Students on the autism spectrum in New Jersey receive perhaps the best instruction in the country for ASD kids. Transitioning to the work world — or life beyond high school — is the next challenge.
Spectrum Works, a Secaucus-based nonprofit dedicated to providing job training and employment opportunities for high school students and other young adults with autism, aims to help.
This month, it was proud to announce the opening of a pop-store for a limited time at American Dream in the Meadowlands.
The store features T-shirts, sweatshirts and baby onesies in a wide variety of designs and colors and is staffed by Spectrum Works students. All clothing is highly discounted and 100% of the proceeds support employment opportunities for autistic young adults.
The store is open from 11 a.m. to 7 p.m. Monday through Saturday — but only through next Thursday. It is located within American Dream near the ice rink.
Ann Marie Sullivan, the founder and CEO of Spectrum Works, said the group is happy for the time it has — as it will provide a valuable real-world experience.
“We are very excited to partner with American Dream on this unique opportunity for our students to gain real-world experience working with the public amid the bustle of this unparalleled complex,” she said. “Our job coaches are on hand to manage the administration, but the students are essentially running the daily operation, from handling the payment transactions, to maintaining the displays and assisting customers.”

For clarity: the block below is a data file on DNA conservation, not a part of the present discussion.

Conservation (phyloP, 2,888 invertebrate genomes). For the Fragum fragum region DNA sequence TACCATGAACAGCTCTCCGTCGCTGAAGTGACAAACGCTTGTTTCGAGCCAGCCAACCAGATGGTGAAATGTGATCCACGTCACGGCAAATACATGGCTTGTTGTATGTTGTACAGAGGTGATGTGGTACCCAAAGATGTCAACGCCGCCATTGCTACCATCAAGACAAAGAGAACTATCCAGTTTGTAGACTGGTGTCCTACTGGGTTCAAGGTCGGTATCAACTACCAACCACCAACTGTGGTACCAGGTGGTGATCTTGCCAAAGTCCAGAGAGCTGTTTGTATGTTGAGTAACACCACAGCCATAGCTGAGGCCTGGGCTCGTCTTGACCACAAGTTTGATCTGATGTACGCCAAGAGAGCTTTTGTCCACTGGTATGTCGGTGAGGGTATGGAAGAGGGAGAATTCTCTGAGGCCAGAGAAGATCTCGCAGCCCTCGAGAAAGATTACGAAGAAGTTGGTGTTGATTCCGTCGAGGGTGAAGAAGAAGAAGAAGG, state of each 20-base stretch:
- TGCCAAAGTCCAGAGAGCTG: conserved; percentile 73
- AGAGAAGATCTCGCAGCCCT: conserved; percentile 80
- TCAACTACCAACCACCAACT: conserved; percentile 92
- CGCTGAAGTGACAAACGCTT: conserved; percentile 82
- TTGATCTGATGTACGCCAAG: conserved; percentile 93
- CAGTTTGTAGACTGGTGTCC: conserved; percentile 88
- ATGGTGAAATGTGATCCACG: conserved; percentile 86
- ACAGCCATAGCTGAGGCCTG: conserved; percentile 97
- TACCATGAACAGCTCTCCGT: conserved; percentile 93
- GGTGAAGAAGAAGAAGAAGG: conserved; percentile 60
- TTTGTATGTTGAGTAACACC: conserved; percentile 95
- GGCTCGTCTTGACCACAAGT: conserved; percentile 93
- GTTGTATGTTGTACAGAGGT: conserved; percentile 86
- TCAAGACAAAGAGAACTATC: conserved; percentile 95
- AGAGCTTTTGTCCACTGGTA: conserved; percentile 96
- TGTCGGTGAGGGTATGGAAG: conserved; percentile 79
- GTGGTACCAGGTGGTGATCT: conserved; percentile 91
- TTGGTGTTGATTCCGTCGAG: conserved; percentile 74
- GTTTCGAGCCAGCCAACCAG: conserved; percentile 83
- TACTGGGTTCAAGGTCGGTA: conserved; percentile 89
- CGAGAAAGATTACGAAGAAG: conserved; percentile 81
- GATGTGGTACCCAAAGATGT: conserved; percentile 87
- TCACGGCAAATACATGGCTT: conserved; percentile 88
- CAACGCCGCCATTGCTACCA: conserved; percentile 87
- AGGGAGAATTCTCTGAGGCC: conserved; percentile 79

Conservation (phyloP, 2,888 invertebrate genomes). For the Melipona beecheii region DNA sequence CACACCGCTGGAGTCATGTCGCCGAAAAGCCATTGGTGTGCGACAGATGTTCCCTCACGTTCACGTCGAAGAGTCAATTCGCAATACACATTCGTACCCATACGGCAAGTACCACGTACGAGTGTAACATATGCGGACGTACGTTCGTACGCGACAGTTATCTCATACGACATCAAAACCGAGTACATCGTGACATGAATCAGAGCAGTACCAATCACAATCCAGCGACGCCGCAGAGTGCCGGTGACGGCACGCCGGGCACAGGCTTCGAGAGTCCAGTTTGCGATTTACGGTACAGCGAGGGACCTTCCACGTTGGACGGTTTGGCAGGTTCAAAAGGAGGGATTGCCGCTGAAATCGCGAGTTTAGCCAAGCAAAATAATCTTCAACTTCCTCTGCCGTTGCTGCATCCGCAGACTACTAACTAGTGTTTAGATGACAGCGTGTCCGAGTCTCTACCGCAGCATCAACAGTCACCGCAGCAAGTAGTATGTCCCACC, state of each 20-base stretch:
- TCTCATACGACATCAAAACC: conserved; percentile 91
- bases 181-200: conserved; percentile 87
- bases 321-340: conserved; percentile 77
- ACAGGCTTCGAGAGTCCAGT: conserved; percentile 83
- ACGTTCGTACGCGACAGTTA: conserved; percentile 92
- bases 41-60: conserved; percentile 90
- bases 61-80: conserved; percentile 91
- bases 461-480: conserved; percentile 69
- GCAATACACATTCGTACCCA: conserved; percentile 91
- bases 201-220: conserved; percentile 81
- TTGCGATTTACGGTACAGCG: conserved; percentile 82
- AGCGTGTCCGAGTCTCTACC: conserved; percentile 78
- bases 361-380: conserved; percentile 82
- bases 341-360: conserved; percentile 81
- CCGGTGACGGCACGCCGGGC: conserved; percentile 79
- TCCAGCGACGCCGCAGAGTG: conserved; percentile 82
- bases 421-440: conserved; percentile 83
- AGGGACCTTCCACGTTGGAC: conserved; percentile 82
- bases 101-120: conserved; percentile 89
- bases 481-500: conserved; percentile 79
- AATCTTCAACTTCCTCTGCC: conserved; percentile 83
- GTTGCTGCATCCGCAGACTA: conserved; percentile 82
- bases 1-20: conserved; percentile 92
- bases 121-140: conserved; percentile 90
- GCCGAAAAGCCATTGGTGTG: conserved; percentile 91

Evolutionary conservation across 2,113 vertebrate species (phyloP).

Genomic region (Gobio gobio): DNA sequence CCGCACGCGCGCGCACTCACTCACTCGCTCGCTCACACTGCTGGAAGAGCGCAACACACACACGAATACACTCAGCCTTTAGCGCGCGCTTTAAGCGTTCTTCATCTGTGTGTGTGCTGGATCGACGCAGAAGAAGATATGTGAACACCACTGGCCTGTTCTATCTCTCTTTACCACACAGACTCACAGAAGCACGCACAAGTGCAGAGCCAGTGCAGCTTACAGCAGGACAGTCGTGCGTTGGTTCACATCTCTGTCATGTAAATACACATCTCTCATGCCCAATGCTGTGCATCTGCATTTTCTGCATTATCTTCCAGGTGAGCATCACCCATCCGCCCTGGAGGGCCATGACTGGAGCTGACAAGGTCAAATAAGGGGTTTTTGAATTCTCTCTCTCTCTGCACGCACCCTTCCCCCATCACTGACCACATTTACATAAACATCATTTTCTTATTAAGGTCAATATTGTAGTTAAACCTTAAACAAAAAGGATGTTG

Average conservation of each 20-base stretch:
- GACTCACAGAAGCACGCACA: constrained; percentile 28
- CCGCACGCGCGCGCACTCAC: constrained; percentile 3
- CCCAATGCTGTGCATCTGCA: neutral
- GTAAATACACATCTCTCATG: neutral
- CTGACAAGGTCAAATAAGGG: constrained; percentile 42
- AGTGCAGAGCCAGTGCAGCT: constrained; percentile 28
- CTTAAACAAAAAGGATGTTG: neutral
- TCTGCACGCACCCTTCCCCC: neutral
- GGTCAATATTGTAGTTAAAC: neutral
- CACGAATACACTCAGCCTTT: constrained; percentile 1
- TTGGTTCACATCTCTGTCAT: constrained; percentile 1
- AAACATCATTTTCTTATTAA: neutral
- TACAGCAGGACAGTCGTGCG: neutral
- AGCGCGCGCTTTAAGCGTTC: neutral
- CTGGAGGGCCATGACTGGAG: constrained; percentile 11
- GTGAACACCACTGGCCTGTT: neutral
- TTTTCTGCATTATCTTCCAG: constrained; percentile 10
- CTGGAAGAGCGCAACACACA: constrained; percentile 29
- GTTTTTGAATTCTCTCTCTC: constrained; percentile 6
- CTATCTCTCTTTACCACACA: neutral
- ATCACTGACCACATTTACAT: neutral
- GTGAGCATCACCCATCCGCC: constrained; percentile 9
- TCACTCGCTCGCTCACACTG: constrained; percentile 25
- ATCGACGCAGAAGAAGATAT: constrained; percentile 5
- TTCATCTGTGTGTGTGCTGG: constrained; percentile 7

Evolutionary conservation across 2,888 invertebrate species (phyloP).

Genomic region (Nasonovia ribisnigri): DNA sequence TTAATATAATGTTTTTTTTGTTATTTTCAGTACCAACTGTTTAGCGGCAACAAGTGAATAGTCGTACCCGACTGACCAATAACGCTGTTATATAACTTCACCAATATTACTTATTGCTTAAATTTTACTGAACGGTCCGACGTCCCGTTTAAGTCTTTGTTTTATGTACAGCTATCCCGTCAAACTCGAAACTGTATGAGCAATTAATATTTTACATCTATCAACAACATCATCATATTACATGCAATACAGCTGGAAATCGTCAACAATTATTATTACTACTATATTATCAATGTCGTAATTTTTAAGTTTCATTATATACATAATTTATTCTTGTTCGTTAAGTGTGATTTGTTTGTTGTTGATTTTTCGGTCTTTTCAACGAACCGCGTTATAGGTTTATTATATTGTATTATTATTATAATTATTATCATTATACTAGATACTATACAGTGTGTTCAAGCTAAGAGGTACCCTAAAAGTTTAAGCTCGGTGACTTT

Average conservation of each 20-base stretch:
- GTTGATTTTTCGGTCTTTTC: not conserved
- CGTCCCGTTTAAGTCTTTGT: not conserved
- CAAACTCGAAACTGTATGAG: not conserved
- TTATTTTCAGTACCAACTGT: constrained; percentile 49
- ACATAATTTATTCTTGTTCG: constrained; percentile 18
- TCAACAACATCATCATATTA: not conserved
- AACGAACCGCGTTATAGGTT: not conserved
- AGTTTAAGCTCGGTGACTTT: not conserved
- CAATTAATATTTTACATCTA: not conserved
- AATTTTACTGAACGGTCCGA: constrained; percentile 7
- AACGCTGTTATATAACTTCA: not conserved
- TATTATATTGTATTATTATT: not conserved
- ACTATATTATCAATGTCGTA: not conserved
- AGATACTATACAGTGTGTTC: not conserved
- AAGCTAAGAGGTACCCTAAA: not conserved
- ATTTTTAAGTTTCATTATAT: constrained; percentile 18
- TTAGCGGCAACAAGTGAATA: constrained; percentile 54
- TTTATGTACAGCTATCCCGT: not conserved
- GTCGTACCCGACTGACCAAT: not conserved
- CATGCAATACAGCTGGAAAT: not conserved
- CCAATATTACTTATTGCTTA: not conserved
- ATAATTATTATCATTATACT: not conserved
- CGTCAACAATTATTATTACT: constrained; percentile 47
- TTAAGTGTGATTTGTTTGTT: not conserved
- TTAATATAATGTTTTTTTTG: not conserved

Spectrum Works was founded by Sullivan, an entrepreneur with two decades of experience in building and managing startup organizations, to address a critical disconnect between an 80% unemployment rate for individuals with autism and their value to the workforce as employees with inherent skills and abilities. In 2013, she partnered with Robert Butters, founder of Green Distribution, to make the Spectrum Works vision a reality.
The Spectrum Works signature Job Training and Employment Program incorporates integrated on-the-job training, classroom-based learning with a focus on soft skills, and competitive employment opportunities via partnerships with participating companies.
Sullivan said Spectrum Works’ unique approach educates companies that individuals with autism can be valuable, productive workers, provides various programs to help companies build inclusive workforces and implements programs to assist high schools and universities create job training programs for individuals with autism.
“Our model helps young adults with autism live up to their potential for stable, successful, economically self-sufficient lives, and, at the same time, helps companies create neurodiverse workforces,” she said.
While the store will shut down next week, Sullivan said the aim is to find additional locations to open in New Jersey and around the country.
“This American Dream store is our proving ground,” she said. “Part of our job training and employment program involves placing our students as interns and employees with participating partner companies. What better way to show that autistic individuals are an untapped resource for virtually any industry than exposing them to so many diverse opportunities under one roof.”